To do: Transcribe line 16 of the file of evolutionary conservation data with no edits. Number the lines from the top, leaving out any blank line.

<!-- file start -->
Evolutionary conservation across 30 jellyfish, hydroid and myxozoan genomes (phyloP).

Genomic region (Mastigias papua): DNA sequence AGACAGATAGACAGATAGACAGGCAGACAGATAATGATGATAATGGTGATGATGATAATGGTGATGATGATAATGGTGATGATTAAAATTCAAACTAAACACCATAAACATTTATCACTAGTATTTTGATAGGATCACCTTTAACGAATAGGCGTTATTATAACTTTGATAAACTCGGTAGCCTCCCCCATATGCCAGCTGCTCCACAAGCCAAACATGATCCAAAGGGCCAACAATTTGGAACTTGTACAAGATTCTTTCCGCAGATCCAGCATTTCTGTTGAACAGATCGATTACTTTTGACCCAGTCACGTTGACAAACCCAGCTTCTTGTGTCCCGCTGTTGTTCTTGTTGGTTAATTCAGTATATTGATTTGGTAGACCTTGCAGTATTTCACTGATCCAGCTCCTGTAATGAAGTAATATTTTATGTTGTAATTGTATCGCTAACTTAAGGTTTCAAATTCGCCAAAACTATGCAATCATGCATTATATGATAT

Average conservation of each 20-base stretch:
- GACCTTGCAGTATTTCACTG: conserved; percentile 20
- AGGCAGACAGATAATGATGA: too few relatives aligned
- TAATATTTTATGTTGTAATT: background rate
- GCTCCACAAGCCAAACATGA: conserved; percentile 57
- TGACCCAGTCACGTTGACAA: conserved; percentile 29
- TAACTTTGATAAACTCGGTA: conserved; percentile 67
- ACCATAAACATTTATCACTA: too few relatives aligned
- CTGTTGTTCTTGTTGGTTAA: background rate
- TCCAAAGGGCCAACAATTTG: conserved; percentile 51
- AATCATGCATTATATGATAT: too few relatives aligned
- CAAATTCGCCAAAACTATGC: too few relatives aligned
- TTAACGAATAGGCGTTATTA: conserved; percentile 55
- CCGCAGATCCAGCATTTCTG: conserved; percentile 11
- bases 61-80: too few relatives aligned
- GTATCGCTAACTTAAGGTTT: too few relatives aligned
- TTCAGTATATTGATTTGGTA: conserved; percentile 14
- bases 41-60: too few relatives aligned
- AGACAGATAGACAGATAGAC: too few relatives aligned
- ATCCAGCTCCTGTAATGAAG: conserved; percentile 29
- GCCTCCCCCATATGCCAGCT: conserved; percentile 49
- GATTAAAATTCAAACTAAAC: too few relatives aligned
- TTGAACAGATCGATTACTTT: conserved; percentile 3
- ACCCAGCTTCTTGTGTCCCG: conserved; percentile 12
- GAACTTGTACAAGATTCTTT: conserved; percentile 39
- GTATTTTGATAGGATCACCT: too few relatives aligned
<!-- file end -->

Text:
- CCGCAGATCCAGCATTTCTG: conserved; percentile 11